Not So Mobile In NC
A recent brief from the North Carolina Budget and Tax Center looks at the extent of economic mobility in North Carolina.
According to a recent study by the Pew Center on the States, economic mobility varies across states and regions in the United States. The study looks at individuals born from 1943 to 1958 and examines their income data during their prime working years—the 10 years between ages 35 to 39 and 45 to 49—with the most recent data coming from 2007.
In the study, North Carolinians ranked lower than Americans and Southeasterners on average in absolute mobility, which the study defined as earnings increases over the 10‐year period. The study found that North Carolinians experienced average earnings growth of 14 percent, 3 percentage points lower than the American average. North Carolina also ranked lower on upward mobility, which is defined as the ability of individuals in the bottom half of the earnings distribution to move up 10 or more percentiles over the 10‐year period. Only 26 percent of North Carolinians were upwardly mobile relative to their peers, compared to 34 percent of Americans.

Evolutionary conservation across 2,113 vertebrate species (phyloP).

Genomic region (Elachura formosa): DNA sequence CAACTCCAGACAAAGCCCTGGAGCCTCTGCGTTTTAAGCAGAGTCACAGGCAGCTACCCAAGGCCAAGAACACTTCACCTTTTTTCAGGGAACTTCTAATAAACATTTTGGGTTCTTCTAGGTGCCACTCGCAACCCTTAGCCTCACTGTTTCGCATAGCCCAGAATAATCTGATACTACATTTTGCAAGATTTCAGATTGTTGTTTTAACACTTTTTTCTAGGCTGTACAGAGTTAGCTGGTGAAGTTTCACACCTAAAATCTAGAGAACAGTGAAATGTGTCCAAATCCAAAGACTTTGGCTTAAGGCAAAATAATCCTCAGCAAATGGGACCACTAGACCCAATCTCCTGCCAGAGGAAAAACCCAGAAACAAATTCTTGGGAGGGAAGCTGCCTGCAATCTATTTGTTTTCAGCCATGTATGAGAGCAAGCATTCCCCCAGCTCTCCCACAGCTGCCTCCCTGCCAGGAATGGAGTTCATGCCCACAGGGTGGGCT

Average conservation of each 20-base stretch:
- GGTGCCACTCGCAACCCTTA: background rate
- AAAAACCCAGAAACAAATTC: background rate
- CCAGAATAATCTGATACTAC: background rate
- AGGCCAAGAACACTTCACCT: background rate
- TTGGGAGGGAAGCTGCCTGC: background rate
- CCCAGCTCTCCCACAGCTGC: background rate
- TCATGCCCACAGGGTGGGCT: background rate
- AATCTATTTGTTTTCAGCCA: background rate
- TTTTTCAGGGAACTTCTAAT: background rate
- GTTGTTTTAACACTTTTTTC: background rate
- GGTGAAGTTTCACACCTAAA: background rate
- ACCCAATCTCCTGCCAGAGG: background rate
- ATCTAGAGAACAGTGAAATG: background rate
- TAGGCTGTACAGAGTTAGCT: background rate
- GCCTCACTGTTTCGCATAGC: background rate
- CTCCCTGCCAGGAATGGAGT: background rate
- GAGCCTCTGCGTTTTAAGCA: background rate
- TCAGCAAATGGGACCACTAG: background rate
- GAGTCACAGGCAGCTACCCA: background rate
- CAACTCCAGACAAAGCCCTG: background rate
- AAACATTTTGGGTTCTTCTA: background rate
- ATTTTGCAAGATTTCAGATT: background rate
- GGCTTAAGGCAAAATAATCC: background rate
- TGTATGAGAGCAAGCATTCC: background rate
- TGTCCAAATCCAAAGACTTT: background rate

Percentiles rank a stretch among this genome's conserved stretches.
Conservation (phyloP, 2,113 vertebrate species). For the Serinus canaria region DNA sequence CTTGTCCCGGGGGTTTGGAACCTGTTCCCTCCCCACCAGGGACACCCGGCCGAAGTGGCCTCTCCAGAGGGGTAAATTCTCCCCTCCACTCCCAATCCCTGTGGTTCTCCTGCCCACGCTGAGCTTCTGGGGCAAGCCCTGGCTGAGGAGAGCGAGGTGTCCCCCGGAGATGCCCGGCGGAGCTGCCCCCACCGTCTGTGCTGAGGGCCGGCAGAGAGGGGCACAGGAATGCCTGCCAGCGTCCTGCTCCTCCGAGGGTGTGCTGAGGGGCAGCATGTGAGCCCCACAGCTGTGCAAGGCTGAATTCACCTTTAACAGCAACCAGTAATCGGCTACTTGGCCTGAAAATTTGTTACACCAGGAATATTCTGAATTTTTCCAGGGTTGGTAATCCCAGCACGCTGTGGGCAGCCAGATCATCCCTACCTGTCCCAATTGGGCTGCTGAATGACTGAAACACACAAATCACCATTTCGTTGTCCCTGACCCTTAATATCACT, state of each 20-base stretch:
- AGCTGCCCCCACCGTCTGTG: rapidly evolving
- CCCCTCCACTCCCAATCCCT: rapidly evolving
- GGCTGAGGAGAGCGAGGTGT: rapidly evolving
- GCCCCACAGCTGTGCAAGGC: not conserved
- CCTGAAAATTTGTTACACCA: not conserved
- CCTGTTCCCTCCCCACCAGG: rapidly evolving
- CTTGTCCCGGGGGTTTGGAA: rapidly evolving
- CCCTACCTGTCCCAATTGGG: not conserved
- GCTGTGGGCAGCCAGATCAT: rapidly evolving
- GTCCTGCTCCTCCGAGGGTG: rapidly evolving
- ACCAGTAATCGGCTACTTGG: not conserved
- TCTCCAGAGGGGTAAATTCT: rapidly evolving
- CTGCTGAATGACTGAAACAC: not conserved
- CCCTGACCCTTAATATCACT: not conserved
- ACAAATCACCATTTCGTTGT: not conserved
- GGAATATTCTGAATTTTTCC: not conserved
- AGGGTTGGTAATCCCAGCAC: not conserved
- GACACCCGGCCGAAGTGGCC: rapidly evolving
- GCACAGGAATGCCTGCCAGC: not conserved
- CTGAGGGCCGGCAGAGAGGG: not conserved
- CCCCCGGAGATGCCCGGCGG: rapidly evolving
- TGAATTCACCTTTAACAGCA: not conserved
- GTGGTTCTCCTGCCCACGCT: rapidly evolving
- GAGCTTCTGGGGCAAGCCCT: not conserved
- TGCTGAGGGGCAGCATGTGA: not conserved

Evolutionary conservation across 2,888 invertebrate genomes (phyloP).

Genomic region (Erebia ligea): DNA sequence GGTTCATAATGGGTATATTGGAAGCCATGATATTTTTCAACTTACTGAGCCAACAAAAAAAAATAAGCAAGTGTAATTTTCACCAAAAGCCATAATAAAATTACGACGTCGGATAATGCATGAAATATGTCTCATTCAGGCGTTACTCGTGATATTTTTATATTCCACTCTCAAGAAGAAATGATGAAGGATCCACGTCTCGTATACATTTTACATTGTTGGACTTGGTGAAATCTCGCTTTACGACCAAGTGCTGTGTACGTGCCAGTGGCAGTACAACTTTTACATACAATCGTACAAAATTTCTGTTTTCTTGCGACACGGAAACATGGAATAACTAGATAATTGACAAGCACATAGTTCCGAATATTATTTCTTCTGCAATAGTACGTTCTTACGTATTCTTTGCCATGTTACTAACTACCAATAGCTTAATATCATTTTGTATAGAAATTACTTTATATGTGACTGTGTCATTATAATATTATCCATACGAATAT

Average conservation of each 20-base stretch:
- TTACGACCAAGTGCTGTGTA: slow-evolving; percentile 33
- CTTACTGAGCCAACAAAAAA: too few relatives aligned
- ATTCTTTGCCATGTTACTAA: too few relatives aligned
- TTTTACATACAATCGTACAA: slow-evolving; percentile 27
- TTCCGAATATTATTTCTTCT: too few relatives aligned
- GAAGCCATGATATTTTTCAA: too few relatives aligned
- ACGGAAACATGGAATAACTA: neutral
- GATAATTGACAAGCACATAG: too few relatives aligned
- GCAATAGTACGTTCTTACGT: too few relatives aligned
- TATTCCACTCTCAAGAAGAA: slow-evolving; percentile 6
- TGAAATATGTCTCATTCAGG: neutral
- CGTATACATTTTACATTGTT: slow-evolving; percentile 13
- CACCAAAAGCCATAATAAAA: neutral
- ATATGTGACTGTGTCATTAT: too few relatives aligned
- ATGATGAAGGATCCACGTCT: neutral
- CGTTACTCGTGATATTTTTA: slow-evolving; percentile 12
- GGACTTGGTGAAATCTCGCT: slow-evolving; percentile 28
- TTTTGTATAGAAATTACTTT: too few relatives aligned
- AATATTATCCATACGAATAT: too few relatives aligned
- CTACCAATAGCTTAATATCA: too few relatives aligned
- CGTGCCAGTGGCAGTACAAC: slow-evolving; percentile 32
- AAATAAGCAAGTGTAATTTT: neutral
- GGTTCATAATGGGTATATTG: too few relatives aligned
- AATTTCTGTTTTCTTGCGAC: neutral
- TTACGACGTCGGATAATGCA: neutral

The study found no notable difference in downward mobility—residents starting in the top half of the income distribution and falling by 10 percentiles or more—between North Carolina and the nation as a whole